Skip to main content
Woman with wrist hand pain, carpal tunnel syndrome

Blue And Cold Fingers: Could It Be Carpal Tunnel Syndrome?

Do your fingers feel very cold and turn blue when exposed to a drop in temperature? You may be experiencing symptoms of Reynaud’s (pronounced: ray-NOSE) disease, a condition affecting small arteries supplying blood to your skin. People with Reynaud’s react strongly to the cold; their arteries shrink and become narrower, limiting blood flow, and causing their skin to whiten or become blue from lack of blood. Even holding a glass of iced drink can cause this effect. Reynaud’s can occur on its own, for no reason. It can also arise from an underlying cause, such as an injury, certain medications, or a condition such as carpal tunnel syndrome.

What Is Carpal Tunnel Syndrome?

First, let’s identify the part of your hand where the carpal tunnel lies. One of the main nerves of your hand, the median nerve, provides feeling in your thumb, index finger, middle finger and ring finger. It also controls the muscle around the base of the thumb. The median nerve is connected to the rest of your body through the carpal tunnel, a passageway in your wrist about an inch wide. Since the carpal tunnel is narrow, any swelling of blood vessels around it will make it even narrower. And if the median nerve is squeezed or compressed by blood vessels, the pressure causes the pain, weakness and numbness in fingers recognized as carpal tunnel syndrome.

How Are Carpal Tunnel Syndrome and Reynaud’s Disease Connected?

Both conditions involve a narrowing of blood vessels. When someone has carpal tunnel syndrome, the vessels in their hands are narrowed, and they’re more susceptible to the symptoms of Reynaud’s. These symptoms include cold fingers, color changes to their hand’s skin in response to cold or stress, and a numb, prickly, or stinging pain when their hands warm up or stress is relieved.

Six Signs of Carpal Tunnel Syndrome

Wrist pain and tingling in our fingers is what we think of when we think of carpal tunnel syndrome. That’s why it may be surprising to learn that the cold and blue fingers of Reynaud’s disease are a symptom too. Here are other surprising symptoms associated with carpal tunnel syndrome:

  1. Waking up with a sore or numb hand during the night, or a feeling that you need to shake out your hand. This may be caused by a sleeping position where the wrists are flexed, leading to burning, tingling, or itching sensations.
  2. Losing your grip on something in your hand. Carpal tunnel syndrome can affect the sensitivity of your fingers, making it feel like you can’t hold on to something. It happens most often when holding a bag, such as a bag of groceries.
  3. Less dexterity when it comes to fine motor movements like buttoning a shirt or tying shoelaces.
  4. Elbow pain. It’s usually the thumb, wrist and fingers that hurt, so elbow pain can be overlooked. However, the muscle and nerve connections through our arm mean that our elbow, shoulder and even our neck may be affected by carpal tunnel syndrome.
  5. Feeling that your fingers are swollen, even if they don’t look like they are. There’s a visually undetectable puffiness that’s normal when you have carpal tunnel syndrome.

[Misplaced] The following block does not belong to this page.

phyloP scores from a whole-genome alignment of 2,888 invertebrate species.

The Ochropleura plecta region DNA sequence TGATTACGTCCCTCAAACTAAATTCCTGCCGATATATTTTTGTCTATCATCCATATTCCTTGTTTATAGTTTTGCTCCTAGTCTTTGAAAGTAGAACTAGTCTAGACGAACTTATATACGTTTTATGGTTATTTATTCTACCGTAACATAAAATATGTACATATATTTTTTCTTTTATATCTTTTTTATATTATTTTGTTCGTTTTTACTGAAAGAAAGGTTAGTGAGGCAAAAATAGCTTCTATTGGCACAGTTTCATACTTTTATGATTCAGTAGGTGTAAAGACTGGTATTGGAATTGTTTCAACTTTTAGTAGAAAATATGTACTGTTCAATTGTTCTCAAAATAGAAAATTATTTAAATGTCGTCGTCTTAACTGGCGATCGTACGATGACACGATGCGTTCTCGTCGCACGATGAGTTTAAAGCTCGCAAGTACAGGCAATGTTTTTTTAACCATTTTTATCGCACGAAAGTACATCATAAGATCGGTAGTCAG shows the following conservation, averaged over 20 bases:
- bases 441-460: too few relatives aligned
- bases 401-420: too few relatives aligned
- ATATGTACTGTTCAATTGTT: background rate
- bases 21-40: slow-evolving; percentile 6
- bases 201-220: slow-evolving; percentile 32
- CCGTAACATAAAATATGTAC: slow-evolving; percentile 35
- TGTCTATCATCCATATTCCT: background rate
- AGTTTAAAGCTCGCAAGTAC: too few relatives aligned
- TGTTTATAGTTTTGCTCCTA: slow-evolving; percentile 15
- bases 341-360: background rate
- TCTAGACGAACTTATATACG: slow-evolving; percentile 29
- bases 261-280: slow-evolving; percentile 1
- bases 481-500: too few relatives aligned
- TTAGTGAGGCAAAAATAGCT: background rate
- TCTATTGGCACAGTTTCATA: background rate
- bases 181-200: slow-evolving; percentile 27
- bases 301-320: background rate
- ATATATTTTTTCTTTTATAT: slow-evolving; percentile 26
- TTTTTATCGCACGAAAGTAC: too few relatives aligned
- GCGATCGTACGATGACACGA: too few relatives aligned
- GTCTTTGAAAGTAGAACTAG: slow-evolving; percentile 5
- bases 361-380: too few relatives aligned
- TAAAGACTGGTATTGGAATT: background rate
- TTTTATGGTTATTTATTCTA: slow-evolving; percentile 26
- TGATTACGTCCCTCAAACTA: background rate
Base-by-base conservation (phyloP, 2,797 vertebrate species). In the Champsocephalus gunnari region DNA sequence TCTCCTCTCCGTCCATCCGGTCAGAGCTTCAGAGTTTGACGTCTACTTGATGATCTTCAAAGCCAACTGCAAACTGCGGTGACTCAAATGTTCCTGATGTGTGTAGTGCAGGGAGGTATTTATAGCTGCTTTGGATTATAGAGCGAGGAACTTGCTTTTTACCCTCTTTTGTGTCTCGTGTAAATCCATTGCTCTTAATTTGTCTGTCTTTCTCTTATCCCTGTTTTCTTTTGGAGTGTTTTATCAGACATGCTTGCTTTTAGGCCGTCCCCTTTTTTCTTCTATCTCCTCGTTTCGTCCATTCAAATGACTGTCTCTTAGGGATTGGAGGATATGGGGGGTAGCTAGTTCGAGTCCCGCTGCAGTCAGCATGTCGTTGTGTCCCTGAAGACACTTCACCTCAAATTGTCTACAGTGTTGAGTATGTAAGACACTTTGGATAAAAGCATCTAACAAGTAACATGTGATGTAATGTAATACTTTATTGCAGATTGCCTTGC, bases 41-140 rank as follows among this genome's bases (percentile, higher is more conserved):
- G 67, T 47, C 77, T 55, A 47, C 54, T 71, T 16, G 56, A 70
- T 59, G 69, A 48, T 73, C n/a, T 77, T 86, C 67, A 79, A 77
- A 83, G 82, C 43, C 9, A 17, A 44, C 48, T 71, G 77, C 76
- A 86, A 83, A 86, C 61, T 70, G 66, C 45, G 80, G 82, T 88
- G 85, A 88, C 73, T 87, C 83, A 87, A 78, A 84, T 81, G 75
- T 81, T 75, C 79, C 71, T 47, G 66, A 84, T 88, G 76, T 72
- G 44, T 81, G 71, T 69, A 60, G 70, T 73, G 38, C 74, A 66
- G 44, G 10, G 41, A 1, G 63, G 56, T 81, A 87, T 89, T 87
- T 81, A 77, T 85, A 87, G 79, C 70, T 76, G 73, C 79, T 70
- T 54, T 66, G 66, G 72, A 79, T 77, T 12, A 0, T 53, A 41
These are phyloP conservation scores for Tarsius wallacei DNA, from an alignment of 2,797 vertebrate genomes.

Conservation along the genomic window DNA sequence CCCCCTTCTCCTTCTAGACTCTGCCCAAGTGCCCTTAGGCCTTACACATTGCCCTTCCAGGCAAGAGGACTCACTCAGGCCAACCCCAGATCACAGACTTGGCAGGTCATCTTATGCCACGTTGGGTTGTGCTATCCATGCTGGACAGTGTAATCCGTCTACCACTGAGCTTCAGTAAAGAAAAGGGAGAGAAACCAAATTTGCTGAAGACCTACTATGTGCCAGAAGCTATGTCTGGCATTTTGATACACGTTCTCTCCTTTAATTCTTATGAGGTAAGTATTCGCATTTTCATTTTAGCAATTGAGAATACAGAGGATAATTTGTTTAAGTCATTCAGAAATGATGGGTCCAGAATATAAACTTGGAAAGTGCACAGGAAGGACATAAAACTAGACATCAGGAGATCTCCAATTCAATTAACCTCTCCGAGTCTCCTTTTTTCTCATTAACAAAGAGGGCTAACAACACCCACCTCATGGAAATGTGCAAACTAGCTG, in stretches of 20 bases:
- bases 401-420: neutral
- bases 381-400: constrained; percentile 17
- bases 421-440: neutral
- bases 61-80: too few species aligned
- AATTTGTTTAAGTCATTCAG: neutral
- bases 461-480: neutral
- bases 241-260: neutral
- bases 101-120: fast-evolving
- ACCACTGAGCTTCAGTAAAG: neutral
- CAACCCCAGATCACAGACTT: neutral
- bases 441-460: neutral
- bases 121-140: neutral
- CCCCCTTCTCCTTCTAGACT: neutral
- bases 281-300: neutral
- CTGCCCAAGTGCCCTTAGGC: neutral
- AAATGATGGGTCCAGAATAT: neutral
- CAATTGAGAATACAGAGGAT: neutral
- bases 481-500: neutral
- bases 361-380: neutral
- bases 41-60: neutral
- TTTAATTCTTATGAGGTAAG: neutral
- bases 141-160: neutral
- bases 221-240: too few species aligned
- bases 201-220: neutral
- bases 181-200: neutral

6. Using your fingers and hands hurts. Using a computer keyboard or mouse, driving or gardening, reading a book — any time you’re using your hands or holding on to something for an extended time with your wrist bent, there’s pain. There’s no evidence that too much typing on a computer keyboard causes carpal tunnel syndrome, but this type of overuse can cause swelling and tendonitis in your wrist, which in turn compresses the median nerve.

How to Treat Carpal Tunnel Syndrome

Carpal tunnel syndrome gets worse over time. If you think your symptoms are a result of carpal tunnel syndrome, seek help right away to avoid permanent damage to your nerves and lifelong symptoms of burning and weakness. When the condition is treated early, you can slow down and even stop the progression of this disease.

Depending on your case, nonsurgical intervention such as pain medication, injections, or wearing a splint or brace while you sleep can lessen the symptoms of carpal tunnel syndrome. Some people find acupuncture, yoga, or chiropractic adjustments helpful in alleviating their symptoms.

If pressure on the median nerve continues, your physician may recommend surgery to prevent nerve damage and worsening symptoms. This is usually done on an outpatient basis under anesthetic. Your surgeon may make simple incisions or use endoscopic surgery to make more precise corrections.

Most people recover within 2 to 3 months after surgery, but how fast you recover depends on how severe your condition was before surgery, and if you have another condition in your hand that causes pain and stiffness, such as arthritis or tendonitis. Physical therapy will encourage you to move your fingers to reduce swelling and stiffness and return your grip and pinch strength more quickly.

Meet the Experts at King’s Daughters’ Health

If you suspect you have carpal tunnel syndrome, ask to speak to one of our orthopedic specialists at King’s Daughters’ Health. Our team provides a full range of state-of-the-art diagnostic, surgical and rehabilitation services, partnering with trusted therapy professionals at King’s Daughters’ Health for post-surgery physical therapy. You can be assured of the best possible outcome and fast relief from carpal tunnel syndrome with our professional orthopedic care for all ages.

Subscribe to This Week in Health to get the latest health news delivered to your inbox.